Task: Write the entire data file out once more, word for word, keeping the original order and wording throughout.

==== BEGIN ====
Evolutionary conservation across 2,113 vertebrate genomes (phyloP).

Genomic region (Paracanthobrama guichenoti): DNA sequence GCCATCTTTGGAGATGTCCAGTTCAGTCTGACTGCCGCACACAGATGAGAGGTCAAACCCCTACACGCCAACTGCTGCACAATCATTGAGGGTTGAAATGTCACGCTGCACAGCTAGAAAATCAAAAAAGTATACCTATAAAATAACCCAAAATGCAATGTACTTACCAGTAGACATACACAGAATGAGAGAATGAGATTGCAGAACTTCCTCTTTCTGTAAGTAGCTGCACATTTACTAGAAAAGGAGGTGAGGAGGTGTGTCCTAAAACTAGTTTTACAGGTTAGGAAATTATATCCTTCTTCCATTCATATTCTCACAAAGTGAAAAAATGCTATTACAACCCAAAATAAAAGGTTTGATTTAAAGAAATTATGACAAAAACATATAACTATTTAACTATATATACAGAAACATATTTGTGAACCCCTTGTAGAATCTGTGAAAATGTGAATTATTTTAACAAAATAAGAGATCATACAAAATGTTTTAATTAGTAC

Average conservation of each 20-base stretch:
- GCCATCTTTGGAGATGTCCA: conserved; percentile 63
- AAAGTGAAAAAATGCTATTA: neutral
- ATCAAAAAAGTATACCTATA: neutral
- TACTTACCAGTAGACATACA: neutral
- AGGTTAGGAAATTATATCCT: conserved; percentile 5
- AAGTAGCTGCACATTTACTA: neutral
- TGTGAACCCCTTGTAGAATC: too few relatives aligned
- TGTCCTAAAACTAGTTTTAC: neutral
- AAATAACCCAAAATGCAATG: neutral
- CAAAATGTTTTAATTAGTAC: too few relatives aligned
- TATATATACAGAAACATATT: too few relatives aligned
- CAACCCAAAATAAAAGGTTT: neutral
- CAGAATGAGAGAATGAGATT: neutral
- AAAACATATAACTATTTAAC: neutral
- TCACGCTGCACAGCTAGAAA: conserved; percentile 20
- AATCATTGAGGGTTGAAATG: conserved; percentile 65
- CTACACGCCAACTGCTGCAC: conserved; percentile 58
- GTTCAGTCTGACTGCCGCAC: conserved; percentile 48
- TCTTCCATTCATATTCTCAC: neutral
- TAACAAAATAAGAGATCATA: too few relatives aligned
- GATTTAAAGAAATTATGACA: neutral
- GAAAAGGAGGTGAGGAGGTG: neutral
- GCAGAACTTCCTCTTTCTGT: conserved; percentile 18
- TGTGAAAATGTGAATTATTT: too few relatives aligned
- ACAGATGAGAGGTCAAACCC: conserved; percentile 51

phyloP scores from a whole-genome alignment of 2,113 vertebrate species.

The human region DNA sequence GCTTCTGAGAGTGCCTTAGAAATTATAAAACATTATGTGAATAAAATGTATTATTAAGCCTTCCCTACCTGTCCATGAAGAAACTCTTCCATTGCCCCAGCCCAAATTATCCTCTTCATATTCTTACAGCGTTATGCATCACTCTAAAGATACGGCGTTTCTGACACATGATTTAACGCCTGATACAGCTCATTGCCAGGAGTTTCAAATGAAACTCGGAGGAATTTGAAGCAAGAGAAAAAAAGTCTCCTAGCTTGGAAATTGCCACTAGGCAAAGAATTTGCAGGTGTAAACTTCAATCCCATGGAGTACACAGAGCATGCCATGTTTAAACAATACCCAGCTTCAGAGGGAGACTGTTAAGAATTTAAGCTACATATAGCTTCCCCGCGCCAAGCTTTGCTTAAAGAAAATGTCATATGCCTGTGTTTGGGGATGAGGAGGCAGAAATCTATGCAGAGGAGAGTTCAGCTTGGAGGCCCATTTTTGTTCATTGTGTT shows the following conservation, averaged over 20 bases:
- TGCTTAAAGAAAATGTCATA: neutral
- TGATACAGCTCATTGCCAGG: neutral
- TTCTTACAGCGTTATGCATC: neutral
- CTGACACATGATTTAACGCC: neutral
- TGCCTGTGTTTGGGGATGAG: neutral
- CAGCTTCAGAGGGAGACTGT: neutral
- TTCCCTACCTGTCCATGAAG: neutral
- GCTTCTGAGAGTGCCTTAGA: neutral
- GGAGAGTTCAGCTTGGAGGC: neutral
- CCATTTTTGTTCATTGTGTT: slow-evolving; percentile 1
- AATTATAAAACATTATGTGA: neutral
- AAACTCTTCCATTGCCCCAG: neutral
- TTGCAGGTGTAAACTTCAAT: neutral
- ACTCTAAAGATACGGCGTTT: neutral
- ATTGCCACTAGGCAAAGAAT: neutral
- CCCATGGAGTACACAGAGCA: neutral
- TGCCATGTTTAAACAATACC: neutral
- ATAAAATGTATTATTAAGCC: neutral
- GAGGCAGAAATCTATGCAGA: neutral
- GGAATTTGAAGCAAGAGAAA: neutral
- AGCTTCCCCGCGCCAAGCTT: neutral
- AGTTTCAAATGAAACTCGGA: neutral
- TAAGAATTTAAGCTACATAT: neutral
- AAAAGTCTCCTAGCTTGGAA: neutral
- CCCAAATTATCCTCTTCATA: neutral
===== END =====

Evolutionary conservation across 2,113 vertebrate genomes (phyloP).

Genomic region (Paracanthobrama guichenoti): DNA sequence GCCATCTTTGGAGATGTCCAGTTCAGTCTGACTGCCGCACACAGATGAGAGGTCAAACCCCTACACGCCAACTGCTGCACAATCATTGAGGGTTGAAATGTCACGCTGCACAGCTAGAAAATCAAAAAAGTATACCTATAAAATAACCCAAAATGCAATGTACTTACCAGTAGACATACACAGAATGAGAGAATGAGATTGCAGAACTTCCTCTTTCTGTAAGTAGCTGCACATTTACTAGAAAAGGAGGTGAGGAGGTGTGTCCTAAAACTAGTTTTACAGGTTAGGAAATTATATCCTTCTTCCATTCATATTCTCACAAAGTGAAAAAATGCTATTACAACCCAAAATAAAAGGTTTGATTTAAAGAAATTATGACAAAAACATATAACTATTTAACTATATATACAGAAACATATTTGTGAACCCCTTGTAGAATCTGTGAAAATGTGAATTATTTTAACAAAATAAGAGATCATACAAAATGTTTTAATTAGTAC

Average conservation of each 20-base stretch:
- GCCATCTTTGGAGATGTCCA: conserved; percentile 63
- AAAGTGAAAAAATGCTATTA: neutral
- ATCAAAAAAGTATACCTATA: neutral
- TACTTACCAGTAGACATACA: neutral
- AGGTTAGGAAATTATATCCT: conserved; percentile 5
- AAGTAGCTGCACATTTACTA: neutral
- TGTGAACCCCTTGTAGAATC: too few relatives aligned
- TGTCCTAAAACTAGTTTTAC: neutral
- AAATAACCCAAAATGCAATG: neutral
- CAAAATGTTTTAATTAGTAC: too few relatives aligned
- TATATATACAGAAACATATT: too few relatives aligned
- CAACCCAAAATAAAAGGTTT: neutral
- CAGAATGAGAGAATGAGATT: neutral
- AAAACATATAACTATTTAAC: neutral
- TCACGCTGCACAGCTAGAAA: conserved; percentile 20
- AATCATTGAGGGTTGAAATG: conserved; percentile 65
- CTACACGCCAACTGCTGCAC: conserved; percentile 58
- GTTCAGTCTGACTGCCGCAC: conserved; percentile 48
- TCTTCCATTCATATTCTCAC: neutral
- TAACAAAATAAGAGATCATA: too few relatives aligned
- GATTTAAAGAAATTATGACA: neutral
- GAAAAGGAGGTGAGGAGGTG: neutral
- GCAGAACTTCCTCTTTCTGT: conserved; percentile 18
- TGTGAAAATGTGAATTATTT: too few relatives aligned
- ACAGATGAGAGGTCAAACCC: conserved; percentile 51

phyloP scores from a whole-genome alignment of 2,113 vertebrate species.

The human region DNA sequence GCTTCTGAGAGTGCCTTAGAAATTATAAAACATTATGTGAATAAAATGTATTATTAAGCCTTCCCTACCTGTCCATGAAGAAACTCTTCCATTGCCCCAGCCCAAATTATCCTCTTCATATTCTTACAGCGTTATGCATCACTCTAAAGATACGGCGTTTCTGACACATGATTTAACGCCTGATACAGCTCATTGCCAGGAGTTTCAAATGAAACTCGGAGGAATTTGAAGCAAGAGAAAAAAAGTCTCCTAGCTTGGAAATTGCCACTAGGCAAAGAATTTGCAGGTGTAAACTTCAATCCCATGGAGTACACAGAGCATGCCATGTTTAAACAATACCCAGCTTCAGAGGGAGACTGTTAAGAATTTAAGCTACATATAGCTTCCCCGCGCCAAGCTTTGCTTAAAGAAAATGTCATATGCCTGTGTTTGGGGATGAGGAGGCAGAAATCTATGCAGAGGAGAGTTCAGCTTGGAGGCCCATTTTTGTTCATTGTGTT shows the following conservation, averaged over 20 bases:
- TGCTTAAAGAAAATGTCATA: neutral
- TGATACAGCTCATTGCCAGG: neutral
- TTCTTACAGCGTTATGCATC: neutral
- CTGACACATGATTTAACGCC: neutral
- TGCCTGTGTTTGGGGATGAG: neutral
- CAGCTTCAGAGGGAGACTGT: neutral
- TTCCCTACCTGTCCATGAAG: neutral
- GCTTCTGAGAGTGCCTTAGA: neutral
- GGAGAGTTCAGCTTGGAGGC: neutral
- CCATTTTTGTTCATTGTGTT: slow-evolving; percentile 1
- AATTATAAAACATTATGTGA: neutral
- AAACTCTTCCATTGCCCCAG: neutral
- TTGCAGGTGTAAACTTCAAT: neutral
- ACTCTAAAGATACGGCGTTT: neutral
- ATTGCCACTAGGCAAAGAAT: neutral
- CCCATGGAGTACACAGAGCA: neutral
- TGCCATGTTTAAACAATACC: neutral
- ATAAAATGTATTATTAAGCC: neutral
- GAGGCAGAAATCTATGCAGA: neutral
- GGAATTTGAAGCAAGAGAAA: neutral
- AGCTTCCCCGCGCCAAGCTT: neutral
- AGTTTCAAATGAAACTCGGA: neutral
- TAAGAATTTAAGCTACATAT: neutral
- AAAAGTCTCCTAGCTTGGAA: neutral
- CCCAAATTATCCTCTTCATA: neutral